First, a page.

Onward and upward into the terascale
The technical design of the International Linear Collider is nearing completion, and it comes with a stipulation: If the Large Hadron Collider should direct scientists to an energy range beyond what the ILC accommodates, they should refer to its 1-teraelectronvolt contingency plan.
Over the next several months, researchers will complete a preliminary study of the 1-TeV ILC as an energy-doubling upgrade of the current 500-gigaelectronvolt (GeV) technical design. Having developed the outline for a possible upgrade from day one, researchers are now conceptually defining the elements of a higher-energy machine.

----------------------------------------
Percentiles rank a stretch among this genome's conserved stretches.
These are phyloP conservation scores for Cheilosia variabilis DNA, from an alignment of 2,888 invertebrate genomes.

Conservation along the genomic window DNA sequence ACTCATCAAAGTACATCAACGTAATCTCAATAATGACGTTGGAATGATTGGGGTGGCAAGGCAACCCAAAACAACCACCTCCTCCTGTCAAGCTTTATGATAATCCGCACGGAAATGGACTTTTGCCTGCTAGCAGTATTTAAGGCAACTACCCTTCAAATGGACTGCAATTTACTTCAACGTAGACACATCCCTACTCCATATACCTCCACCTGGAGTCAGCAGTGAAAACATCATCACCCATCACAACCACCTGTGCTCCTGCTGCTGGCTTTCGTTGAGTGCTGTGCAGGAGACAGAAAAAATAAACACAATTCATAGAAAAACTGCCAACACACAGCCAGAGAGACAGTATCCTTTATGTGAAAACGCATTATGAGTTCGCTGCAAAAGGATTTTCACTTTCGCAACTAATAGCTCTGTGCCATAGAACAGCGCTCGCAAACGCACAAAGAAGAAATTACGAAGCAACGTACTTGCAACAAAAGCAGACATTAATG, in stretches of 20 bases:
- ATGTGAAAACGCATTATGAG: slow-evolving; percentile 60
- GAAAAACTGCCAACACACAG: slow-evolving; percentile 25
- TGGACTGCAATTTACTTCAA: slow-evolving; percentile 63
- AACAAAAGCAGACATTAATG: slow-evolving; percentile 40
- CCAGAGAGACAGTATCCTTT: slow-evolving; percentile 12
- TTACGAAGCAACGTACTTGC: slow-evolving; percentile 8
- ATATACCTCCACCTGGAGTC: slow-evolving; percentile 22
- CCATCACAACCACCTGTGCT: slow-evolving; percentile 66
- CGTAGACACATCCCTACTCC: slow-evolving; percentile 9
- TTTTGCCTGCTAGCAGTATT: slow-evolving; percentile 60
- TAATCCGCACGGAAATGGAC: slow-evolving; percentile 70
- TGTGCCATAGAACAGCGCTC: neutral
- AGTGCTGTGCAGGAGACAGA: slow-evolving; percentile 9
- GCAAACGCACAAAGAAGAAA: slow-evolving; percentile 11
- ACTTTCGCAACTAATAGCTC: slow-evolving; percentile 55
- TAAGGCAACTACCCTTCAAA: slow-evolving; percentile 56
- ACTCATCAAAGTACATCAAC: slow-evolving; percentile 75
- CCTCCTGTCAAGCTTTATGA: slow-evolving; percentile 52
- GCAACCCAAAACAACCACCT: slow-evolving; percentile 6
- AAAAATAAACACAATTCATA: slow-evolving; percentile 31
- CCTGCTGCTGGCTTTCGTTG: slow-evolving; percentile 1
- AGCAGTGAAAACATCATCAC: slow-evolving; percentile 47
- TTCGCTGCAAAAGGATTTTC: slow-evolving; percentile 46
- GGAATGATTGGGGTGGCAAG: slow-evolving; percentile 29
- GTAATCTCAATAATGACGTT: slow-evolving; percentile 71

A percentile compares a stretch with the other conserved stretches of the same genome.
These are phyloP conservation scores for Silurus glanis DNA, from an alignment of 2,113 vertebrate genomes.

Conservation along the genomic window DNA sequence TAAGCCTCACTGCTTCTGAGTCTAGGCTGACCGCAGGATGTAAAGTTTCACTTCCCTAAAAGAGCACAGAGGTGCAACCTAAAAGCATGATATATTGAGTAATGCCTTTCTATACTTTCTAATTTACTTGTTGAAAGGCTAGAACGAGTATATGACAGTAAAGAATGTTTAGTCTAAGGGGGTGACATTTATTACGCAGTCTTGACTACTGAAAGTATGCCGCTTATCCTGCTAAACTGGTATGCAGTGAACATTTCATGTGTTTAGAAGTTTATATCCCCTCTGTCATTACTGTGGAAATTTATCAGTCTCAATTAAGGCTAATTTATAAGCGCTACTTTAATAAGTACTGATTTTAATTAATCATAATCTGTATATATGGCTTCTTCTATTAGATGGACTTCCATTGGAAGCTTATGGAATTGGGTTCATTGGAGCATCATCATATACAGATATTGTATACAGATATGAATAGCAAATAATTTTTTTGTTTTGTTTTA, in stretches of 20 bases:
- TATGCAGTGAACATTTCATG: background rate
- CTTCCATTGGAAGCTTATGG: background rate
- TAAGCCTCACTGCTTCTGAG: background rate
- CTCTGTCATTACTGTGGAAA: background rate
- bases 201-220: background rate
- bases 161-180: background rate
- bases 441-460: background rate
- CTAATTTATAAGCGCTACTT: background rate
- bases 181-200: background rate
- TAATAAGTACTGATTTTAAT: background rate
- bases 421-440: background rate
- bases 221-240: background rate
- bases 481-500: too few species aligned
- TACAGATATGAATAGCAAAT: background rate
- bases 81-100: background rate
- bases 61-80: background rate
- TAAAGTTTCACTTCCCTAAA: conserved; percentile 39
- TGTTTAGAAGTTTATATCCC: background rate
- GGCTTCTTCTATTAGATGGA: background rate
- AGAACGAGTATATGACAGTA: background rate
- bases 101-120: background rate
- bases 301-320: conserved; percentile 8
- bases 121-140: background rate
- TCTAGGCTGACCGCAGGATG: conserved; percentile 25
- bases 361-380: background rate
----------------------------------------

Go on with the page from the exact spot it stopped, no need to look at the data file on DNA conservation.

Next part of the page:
“Our focus has been very strongly on designing the best 500-GeV machine we can,” said Global Design Effort (GDE) Project Manager Nicholas Walker. “At the same time, we do have to do a little more work on the TeV upgrade than we did for it in the Reference Design Report,” he said, referring to the 2007 document.
Upgrade parameters are largely based on a cavity gradient goal of 45 megavolts per metre (MV/m) and a power consumption limit of 300 megawatts (MW) for operating the collider. Using these straw man parameters as a foundation, scientists will continue to develop them for the forthcoming ILC Technical Design Report (TDR) using LHC results, cost studies and technical reviews as guides.